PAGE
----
Most of these players make for good sell-high or buy-low candidates, as their current rankings aren't reflective of the value they'll hold by season's end. Instead of reading too much into the small sample size of five or so games and declaring a player a rising star or bust, try to look at the past performance, skill set and the long-term outlook of a player before passing any concrete judgment.


Every week, we'll use this space to track players whose fantasy value is improving, declining, or uncertain. We're not particularly concerned with hot or cold streaks - all players toss up a 2-for-10 game every now and then - unless they are extreme or seem to indicate an underlying problem or injury. Instead, we'll be looking at changes in playing time, rotation role and performance.

Stock Up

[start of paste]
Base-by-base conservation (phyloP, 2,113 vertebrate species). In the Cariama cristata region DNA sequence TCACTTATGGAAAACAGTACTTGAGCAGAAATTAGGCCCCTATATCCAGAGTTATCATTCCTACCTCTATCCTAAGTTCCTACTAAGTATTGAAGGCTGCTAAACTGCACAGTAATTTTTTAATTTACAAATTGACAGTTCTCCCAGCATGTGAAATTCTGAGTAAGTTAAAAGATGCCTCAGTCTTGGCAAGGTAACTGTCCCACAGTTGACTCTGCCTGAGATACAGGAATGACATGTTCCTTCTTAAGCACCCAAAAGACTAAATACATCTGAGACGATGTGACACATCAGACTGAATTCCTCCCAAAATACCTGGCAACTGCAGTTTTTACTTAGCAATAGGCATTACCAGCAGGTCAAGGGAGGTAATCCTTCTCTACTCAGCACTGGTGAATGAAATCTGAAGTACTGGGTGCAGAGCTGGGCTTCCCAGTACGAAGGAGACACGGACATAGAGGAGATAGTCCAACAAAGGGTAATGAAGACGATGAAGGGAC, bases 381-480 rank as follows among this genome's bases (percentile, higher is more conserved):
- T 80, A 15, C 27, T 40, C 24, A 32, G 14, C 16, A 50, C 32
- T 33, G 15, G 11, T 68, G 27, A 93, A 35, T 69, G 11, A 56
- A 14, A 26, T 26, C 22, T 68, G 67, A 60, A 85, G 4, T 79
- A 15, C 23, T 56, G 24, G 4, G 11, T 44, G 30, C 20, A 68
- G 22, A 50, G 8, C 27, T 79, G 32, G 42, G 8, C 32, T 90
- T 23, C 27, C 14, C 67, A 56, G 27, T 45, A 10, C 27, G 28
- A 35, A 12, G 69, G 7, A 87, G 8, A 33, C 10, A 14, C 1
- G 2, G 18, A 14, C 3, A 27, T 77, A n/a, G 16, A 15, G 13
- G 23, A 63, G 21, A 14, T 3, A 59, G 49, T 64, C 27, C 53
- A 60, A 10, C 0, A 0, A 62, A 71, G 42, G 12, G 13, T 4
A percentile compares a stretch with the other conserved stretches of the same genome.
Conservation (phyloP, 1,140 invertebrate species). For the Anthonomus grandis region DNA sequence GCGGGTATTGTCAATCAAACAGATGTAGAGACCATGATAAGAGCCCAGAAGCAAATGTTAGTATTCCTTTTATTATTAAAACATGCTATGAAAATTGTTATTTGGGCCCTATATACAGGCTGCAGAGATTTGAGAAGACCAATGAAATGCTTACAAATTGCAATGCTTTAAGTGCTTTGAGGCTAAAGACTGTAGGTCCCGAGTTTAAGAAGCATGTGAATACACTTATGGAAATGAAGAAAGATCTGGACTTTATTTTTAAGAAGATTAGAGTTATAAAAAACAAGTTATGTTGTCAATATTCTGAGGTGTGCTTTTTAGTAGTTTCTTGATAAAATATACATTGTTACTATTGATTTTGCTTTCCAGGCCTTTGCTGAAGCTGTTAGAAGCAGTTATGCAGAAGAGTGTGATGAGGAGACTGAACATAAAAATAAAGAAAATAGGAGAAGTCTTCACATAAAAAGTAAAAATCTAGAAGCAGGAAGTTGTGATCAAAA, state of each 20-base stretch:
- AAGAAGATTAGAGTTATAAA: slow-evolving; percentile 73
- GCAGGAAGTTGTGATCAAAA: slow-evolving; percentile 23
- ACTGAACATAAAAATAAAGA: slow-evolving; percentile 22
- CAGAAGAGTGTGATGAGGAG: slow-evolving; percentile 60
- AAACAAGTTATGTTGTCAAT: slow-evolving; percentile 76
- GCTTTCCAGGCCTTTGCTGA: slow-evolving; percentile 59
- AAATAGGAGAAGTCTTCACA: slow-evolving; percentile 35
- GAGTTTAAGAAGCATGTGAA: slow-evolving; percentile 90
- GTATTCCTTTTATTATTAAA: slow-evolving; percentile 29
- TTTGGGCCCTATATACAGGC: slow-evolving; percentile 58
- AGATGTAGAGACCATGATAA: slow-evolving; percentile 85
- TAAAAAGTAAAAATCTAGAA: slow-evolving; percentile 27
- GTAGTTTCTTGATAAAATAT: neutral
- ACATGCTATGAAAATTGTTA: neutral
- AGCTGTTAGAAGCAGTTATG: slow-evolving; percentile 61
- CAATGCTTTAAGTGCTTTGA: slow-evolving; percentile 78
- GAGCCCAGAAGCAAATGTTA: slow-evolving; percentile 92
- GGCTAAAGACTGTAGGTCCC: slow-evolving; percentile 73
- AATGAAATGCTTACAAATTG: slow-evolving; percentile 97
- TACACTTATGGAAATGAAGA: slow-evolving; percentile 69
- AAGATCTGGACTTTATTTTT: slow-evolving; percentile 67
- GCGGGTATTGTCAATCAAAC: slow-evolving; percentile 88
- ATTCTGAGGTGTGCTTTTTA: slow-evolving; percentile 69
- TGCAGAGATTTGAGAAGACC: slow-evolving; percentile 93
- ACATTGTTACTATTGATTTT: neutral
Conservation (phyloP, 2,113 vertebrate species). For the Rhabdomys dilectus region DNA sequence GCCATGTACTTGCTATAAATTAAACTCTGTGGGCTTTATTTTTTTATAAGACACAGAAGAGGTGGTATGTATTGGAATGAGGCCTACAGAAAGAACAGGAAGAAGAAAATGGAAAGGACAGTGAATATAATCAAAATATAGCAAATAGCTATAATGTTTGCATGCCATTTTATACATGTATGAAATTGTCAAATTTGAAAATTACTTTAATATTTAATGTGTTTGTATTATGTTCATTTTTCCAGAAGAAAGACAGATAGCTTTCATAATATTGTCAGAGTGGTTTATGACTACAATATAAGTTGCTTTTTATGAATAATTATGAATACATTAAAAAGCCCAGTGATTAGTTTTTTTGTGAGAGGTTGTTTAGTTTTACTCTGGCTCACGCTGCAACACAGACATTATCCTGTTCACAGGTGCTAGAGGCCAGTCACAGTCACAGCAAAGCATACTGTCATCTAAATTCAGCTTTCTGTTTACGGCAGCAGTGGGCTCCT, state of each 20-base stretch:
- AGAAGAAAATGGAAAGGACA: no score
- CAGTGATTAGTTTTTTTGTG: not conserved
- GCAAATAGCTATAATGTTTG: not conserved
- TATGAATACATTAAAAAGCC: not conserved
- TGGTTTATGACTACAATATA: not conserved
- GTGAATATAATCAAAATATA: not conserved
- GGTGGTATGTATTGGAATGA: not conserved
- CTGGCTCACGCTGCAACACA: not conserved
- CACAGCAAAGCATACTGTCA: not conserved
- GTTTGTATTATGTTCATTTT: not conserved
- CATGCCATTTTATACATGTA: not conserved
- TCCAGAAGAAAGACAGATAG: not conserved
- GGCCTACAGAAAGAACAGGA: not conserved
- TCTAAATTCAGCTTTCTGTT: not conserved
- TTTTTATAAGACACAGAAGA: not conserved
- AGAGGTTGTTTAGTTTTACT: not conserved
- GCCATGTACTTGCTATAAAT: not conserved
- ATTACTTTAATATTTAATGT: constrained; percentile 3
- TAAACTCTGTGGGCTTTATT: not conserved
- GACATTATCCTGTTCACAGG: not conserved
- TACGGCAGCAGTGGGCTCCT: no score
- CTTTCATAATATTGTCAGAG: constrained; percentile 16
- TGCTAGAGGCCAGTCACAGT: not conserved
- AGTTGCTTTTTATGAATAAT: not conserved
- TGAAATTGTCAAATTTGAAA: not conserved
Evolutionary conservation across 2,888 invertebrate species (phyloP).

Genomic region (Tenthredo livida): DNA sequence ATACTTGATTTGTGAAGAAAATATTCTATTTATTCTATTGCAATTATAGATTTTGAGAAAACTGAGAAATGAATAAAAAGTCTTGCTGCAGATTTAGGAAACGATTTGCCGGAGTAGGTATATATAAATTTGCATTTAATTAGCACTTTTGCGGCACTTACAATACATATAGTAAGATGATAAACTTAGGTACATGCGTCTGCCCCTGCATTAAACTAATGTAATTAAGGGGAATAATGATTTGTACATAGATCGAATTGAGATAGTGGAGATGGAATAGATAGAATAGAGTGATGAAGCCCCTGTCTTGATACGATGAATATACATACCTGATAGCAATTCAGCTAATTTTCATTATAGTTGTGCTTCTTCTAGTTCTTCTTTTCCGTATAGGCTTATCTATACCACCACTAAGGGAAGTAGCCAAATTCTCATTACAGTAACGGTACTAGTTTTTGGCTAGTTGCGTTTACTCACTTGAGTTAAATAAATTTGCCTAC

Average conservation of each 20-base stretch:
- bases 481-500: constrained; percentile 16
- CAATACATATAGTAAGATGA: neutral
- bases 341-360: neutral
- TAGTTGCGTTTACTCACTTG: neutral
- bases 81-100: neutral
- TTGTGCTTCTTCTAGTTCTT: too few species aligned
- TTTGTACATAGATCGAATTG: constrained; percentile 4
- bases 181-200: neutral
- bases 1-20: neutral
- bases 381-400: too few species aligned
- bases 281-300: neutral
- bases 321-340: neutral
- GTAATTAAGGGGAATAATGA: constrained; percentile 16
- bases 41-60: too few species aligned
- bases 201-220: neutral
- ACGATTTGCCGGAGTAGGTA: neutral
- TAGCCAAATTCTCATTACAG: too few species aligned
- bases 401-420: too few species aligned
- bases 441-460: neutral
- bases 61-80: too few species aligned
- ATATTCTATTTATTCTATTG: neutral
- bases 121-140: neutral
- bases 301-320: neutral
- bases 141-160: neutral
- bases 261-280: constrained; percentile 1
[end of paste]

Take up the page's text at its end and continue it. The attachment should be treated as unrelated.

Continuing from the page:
Ty Lawson, G, DEN Through four games, Lawson is averaging career highs in minutes (37), points (21.0), assists (7.5), rebounds (4.8) and treys (2.0). With Andre Iguodala now playing for Golden State and Danilo Gallinari (knee) out for an extended period, Lawson is the unquestioned focal point of the Nuggets' attack this season. Denver's depth and talent is lacking compared to previous seasons, which should ensure Lawson's usage rate remains at a career-high mark throughout the season. His shooting percentage (42.2) and steals (1.0) are both well below levels we've seen in the past, so the best is likely still to come from Lawson.